"Faith involves, then, the openness of the person to the grace of the Lord; to recognize that all is gift, all is grace. What a treasure is hidden in the little phrase: 'thank you!'"

Sunday, October 14, 2007

Pope urges Iraqi priests' release

The Pope said violence was no way of resolving tensions

BBC News
Last Updated: Sunday, 14 October 2007, 14:05 GMT 15:05 UK

Pope Benedict XVI has called for the release of two priests kidnapped in Iraq during his prayers on Sunday.

The two clerics of the Syrian-Catholic diocese of Mosul were kidnapped while attending a funeral on Saturday.

Pope Benedict, speaking in Italian outside the Vatican, asked that they "quickly let the two religious men go".

He said the news from Iraq "rattles the consciences of all those for whom the good of the country and peace in the region is held dear".

The pontiff was speaking during his traditional Sunday Angelus blessing to pilgrims and tourists at St Peter's Square in Rome.

"I learned today that two priests from the archdiocese of Mosul were kidnapped and threatened with death," Pope Benedict said.

"I call on the abductors to rapidly liberate the two clerics and I reiterate that violence does not resolve the tensions," he said.

Friday, October 12, 2007

AP - Fri Oct 12, 9:20 AM ET

In this photo released by the L'Osservatore Romano Vatican newspaper, Pope Benedict XVI, at left, blesses the restored Apostolic Palace bronze portal at the Vatican, Friday Oct. 12, 2007. The pontiff Friday blessed the newly restored Bronze Door, the main entrance to the Apostolic Palace and the papal apartments that by tradition is closed upon the death of a pontiff. (AP Photo/L'Osservatore Romano, HO)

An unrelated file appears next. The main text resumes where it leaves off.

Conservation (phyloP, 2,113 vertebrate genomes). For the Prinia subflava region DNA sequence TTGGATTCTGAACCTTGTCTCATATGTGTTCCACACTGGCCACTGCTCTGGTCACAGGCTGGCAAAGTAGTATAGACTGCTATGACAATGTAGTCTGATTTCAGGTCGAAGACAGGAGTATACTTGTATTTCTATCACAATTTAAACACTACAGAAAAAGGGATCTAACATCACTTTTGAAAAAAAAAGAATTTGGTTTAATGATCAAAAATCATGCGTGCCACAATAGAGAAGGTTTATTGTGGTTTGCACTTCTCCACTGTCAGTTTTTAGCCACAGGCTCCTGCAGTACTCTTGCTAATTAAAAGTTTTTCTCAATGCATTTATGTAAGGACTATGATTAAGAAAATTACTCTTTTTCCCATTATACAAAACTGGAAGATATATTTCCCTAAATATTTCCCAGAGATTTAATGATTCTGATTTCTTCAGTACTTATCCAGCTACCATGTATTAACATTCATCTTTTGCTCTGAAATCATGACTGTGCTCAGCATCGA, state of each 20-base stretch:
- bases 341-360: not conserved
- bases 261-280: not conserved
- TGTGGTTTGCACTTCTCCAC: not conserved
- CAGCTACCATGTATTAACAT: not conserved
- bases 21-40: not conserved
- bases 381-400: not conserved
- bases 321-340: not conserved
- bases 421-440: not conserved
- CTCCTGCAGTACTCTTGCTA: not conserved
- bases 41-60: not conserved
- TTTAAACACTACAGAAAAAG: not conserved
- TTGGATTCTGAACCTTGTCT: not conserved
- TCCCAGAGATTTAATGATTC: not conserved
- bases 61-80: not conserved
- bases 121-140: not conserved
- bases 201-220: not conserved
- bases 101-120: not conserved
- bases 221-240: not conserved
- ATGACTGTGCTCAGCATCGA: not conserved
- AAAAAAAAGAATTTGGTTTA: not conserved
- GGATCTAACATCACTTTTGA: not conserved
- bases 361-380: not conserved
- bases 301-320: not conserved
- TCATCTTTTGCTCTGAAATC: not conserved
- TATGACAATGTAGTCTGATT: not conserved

Enlarge photo...

Thursday, October 11, 2007

No cost is too high to pay for remaining faithful to the truth, proclaims the Pope

Vatican City, Oct 11, 2007 / 09:10 am (CNA).- Today Pope Benedict XVI received the letters of credence of South Korea’s new ambassador to the Holy See. The Holy Father took the opportunity to praise the witness of the many Korean martyrs by saying, "Their sacrifice reminds us that no cost is too great for persevering in fidelity to the truth.”

Benedict XVI spoke to the Korean diplomat in English, telling him that, “Regrettably, in our contemporary pluralist world some people question or even deny the importance of truth. Yet objective truth remains the only sure basis for social cohesion. Truth is not dependent upon consensus but precedes it and makes it possible, generating authentic human solidarity.”

The pontiff noted that in the midst of this societal uncertainty about the truth, the bold witness of those Koreans who laid down their lives for the truth has brought “remarkable growth of the Catholic Church in Korea.”

"Their sacrifice," he added, "reminds us that no cost is too great for persevering in fidelity to the truth.

"The Church - always mindful of the truth's power to unite people, and ever attentive to mankind's irrepressible desire for peaceful coexistence - eagerly strives to strengthen concord and social harmony both in ecclesial life and civic life, proclaiming the truth about the human person as known by natural reason and fully manifested through divine revelation."

Don't use embryos in stem cell research, Pope says

Thu Oct 11, 2007 11:10am EDT

VATICAN CITY (Reuters) - Pope Benedict appealed to scientists on Thursday to stop using human embryos in stem cell research, saying it violated "the dignity of human life".

The Vatican is a proponent of stem cell research as long as it does not harm human embryos, which the Catholic Church holds are humans from the moment of conception.

"The destruction of human embryos, whether to acquire stem cells or for any other purpose, contradicts the purported intent of researchers, legislators and public health officials to promote human welfare," the Pontiff said.